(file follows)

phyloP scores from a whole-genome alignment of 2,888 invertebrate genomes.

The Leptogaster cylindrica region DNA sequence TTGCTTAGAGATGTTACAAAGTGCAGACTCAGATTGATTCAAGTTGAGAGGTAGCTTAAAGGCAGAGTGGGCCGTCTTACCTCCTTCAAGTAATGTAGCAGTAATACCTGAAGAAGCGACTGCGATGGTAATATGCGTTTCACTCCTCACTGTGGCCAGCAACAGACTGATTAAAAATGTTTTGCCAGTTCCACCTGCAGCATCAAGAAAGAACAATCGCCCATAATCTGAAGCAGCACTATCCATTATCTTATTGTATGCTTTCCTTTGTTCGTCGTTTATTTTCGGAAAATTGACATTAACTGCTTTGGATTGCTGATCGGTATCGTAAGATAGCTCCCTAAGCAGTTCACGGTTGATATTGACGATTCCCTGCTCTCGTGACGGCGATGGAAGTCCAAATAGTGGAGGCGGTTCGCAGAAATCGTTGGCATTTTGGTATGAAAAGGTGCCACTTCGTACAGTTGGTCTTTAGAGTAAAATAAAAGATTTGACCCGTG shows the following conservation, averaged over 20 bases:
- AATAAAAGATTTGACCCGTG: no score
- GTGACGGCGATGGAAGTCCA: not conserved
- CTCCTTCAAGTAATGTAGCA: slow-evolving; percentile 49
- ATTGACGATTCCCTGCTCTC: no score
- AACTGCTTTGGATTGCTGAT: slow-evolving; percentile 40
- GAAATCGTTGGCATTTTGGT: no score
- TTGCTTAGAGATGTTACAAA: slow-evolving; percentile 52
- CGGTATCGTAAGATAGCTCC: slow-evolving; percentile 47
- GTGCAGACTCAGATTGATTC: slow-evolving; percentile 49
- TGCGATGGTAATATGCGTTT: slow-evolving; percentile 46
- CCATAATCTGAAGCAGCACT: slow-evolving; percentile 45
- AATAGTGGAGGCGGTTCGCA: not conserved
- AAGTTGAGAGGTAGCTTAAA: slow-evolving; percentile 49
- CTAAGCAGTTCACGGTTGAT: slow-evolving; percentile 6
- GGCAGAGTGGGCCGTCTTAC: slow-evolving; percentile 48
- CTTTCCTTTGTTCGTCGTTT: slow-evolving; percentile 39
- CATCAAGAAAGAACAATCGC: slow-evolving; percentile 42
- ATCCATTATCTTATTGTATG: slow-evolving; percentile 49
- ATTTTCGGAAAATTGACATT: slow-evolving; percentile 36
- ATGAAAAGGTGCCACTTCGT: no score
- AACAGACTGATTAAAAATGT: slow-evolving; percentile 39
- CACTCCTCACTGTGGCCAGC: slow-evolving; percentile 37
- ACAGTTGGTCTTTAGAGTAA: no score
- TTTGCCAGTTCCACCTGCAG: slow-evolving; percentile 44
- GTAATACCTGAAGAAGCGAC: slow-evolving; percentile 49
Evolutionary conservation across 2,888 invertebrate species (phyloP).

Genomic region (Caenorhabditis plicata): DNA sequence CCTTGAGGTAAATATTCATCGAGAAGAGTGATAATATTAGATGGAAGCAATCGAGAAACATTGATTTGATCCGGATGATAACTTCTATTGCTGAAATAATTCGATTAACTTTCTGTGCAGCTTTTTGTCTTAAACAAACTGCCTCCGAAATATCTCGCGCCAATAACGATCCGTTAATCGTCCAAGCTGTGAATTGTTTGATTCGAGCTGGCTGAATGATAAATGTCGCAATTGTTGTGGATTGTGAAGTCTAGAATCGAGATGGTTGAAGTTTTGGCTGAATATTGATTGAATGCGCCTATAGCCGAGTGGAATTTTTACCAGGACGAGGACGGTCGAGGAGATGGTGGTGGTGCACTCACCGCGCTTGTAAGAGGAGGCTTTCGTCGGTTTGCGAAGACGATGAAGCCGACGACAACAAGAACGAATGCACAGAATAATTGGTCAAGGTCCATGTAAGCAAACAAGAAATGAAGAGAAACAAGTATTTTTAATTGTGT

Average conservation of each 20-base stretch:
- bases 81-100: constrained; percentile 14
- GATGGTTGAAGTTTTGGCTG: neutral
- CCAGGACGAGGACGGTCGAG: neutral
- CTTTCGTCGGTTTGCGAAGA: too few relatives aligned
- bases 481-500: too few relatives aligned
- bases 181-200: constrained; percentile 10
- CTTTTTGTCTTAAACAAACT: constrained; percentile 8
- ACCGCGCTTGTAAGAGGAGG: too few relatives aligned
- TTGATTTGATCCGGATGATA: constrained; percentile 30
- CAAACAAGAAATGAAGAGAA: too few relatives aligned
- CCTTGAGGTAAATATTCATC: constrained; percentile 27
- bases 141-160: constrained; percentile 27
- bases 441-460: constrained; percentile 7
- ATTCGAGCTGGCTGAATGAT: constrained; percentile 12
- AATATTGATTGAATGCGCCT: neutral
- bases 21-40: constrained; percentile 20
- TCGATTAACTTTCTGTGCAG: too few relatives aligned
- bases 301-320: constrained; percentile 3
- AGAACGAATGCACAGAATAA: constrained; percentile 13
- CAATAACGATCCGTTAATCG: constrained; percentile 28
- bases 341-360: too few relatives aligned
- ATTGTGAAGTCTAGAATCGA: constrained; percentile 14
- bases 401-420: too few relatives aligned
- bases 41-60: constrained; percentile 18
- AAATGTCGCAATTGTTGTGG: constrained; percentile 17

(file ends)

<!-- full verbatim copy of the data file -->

phyloP scores from a whole-genome alignment of 2,888 invertebrate genomes.

The Leptogaster cylindrica region DNA sequence TTGCTTAGAGATGTTACAAAGTGCAGACTCAGATTGATTCAAGTTGAGAGGTAGCTTAAAGGCAGAGTGGGCCGTCTTACCTCCTTCAAGTAATGTAGCAGTAATACCTGAAGAAGCGACTGCGATGGTAATATGCGTTTCACTCCTCACTGTGGCCAGCAACAGACTGATTAAAAATGTTTTGCCAGTTCCACCTGCAGCATCAAGAAAGAACAATCGCCCATAATCTGAAGCAGCACTATCCATTATCTTATTGTATGCTTTCCTTTGTTCGTCGTTTATTTTCGGAAAATTGACATTAACTGCTTTGGATTGCTGATCGGTATCGTAAGATAGCTCCCTAAGCAGTTCACGGTTGATATTGACGATTCCCTGCTCTCGTGACGGCGATGGAAGTCCAAATAGTGGAGGCGGTTCGCAGAAATCGTTGGCATTTTGGTATGAAAAGGTGCCACTTCGTACAGTTGGTCTTTAGAGTAAAATAAAAGATTTGACCCGTG shows the following conservation, averaged over 20 bases:
- AATAAAAGATTTGACCCGTG: no score
- GTGACGGCGATGGAAGTCCA: not conserved
- CTCCTTCAAGTAATGTAGCA: slow-evolving; percentile 49
- ATTGACGATTCCCTGCTCTC: no score
- AACTGCTTTGGATTGCTGAT: slow-evolving; percentile 40
- GAAATCGTTGGCATTTTGGT: no score
- TTGCTTAGAGATGTTACAAA: slow-evolving; percentile 52
- CGGTATCGTAAGATAGCTCC: slow-evolving; percentile 47
- GTGCAGACTCAGATTGATTC: slow-evolving; percentile 49
- TGCGATGGTAATATGCGTTT: slow-evolving; percentile 46
- CCATAATCTGAAGCAGCACT: slow-evolving; percentile 45
- AATAGTGGAGGCGGTTCGCA: not conserved
- AAGTTGAGAGGTAGCTTAAA: slow-evolving; percentile 49
- CTAAGCAGTTCACGGTTGAT: slow-evolving; percentile 6
- GGCAGAGTGGGCCGTCTTAC: slow-evolving; percentile 48
- CTTTCCTTTGTTCGTCGTTT: slow-evolving; percentile 39
- CATCAAGAAAGAACAATCGC: slow-evolving; percentile 42
- ATCCATTATCTTATTGTATG: slow-evolving; percentile 49
- ATTTTCGGAAAATTGACATT: slow-evolving; percentile 36
- ATGAAAAGGTGCCACTTCGT: no score
- AACAGACTGATTAAAAATGT: slow-evolving; percentile 39
- CACTCCTCACTGTGGCCAGC: slow-evolving; percentile 37
- ACAGTTGGTCTTTAGAGTAA: no score
- TTTGCCAGTTCCACCTGCAG: slow-evolving; percentile 44
- GTAATACCTGAAGAAGCGAC: slow-evolving; percentile 49
Evolutionary conservation across 2,888 invertebrate species (phyloP).

Genomic region (Caenorhabditis plicata): DNA sequence CCTTGAGGTAAATATTCATCGAGAAGAGTGATAATATTAGATGGAAGCAATCGAGAAACATTGATTTGATCCGGATGATAACTTCTATTGCTGAAATAATTCGATTAACTTTCTGTGCAGCTTTTTGTCTTAAACAAACTGCCTCCGAAATATCTCGCGCCAATAACGATCCGTTAATCGTCCAAGCTGTGAATTGTTTGATTCGAGCTGGCTGAATGATAAATGTCGCAATTGTTGTGGATTGTGAAGTCTAGAATCGAGATGGTTGAAGTTTTGGCTGAATATTGATTGAATGCGCCTATAGCCGAGTGGAATTTTTACCAGGACGAGGACGGTCGAGGAGATGGTGGTGGTGCACTCACCGCGCTTGTAAGAGGAGGCTTTCGTCGGTTTGCGAAGACGATGAAGCCGACGACAACAAGAACGAATGCACAGAATAATTGGTCAAGGTCCATGTAAGCAAACAAGAAATGAAGAGAAACAAGTATTTTTAATTGTGT

Average conservation of each 20-base stretch:
- bases 81-100: constrained; percentile 14
- GATGGTTGAAGTTTTGGCTG: neutral
- CCAGGACGAGGACGGTCGAG: neutral
- CTTTCGTCGGTTTGCGAAGA: too few relatives aligned
- bases 481-500: too few relatives aligned
- bases 181-200: constrained; percentile 10
- CTTTTTGTCTTAAACAAACT: constrained; percentile 8
- ACCGCGCTTGTAAGAGGAGG: too few relatives aligned
- TTGATTTGATCCGGATGATA: constrained; percentile 30
- CAAACAAGAAATGAAGAGAA: too few relatives aligned
- CCTTGAGGTAAATATTCATC: constrained; percentile 27
- bases 141-160: constrained; percentile 27
- bases 441-460: constrained; percentile 7
- ATTCGAGCTGGCTGAATGAT: constrained; percentile 12
- AATATTGATTGAATGCGCCT: neutral
- bases 21-40: constrained; percentile 20
- TCGATTAACTTTCTGTGCAG: too few relatives aligned
- bases 301-320: constrained; percentile 3
- AGAACGAATGCACAGAATAA: constrained; percentile 13
- CAATAACGATCCGTTAATCG: constrained; percentile 28
- bases 341-360: too few relatives aligned
- ATTGTGAAGTCTAGAATCGA: constrained; percentile 14
- bases 401-420: too few relatives aligned
- bases 41-60: constrained; percentile 18
- AAATGTCGCAATTGTTGTGG: constrained; percentile 17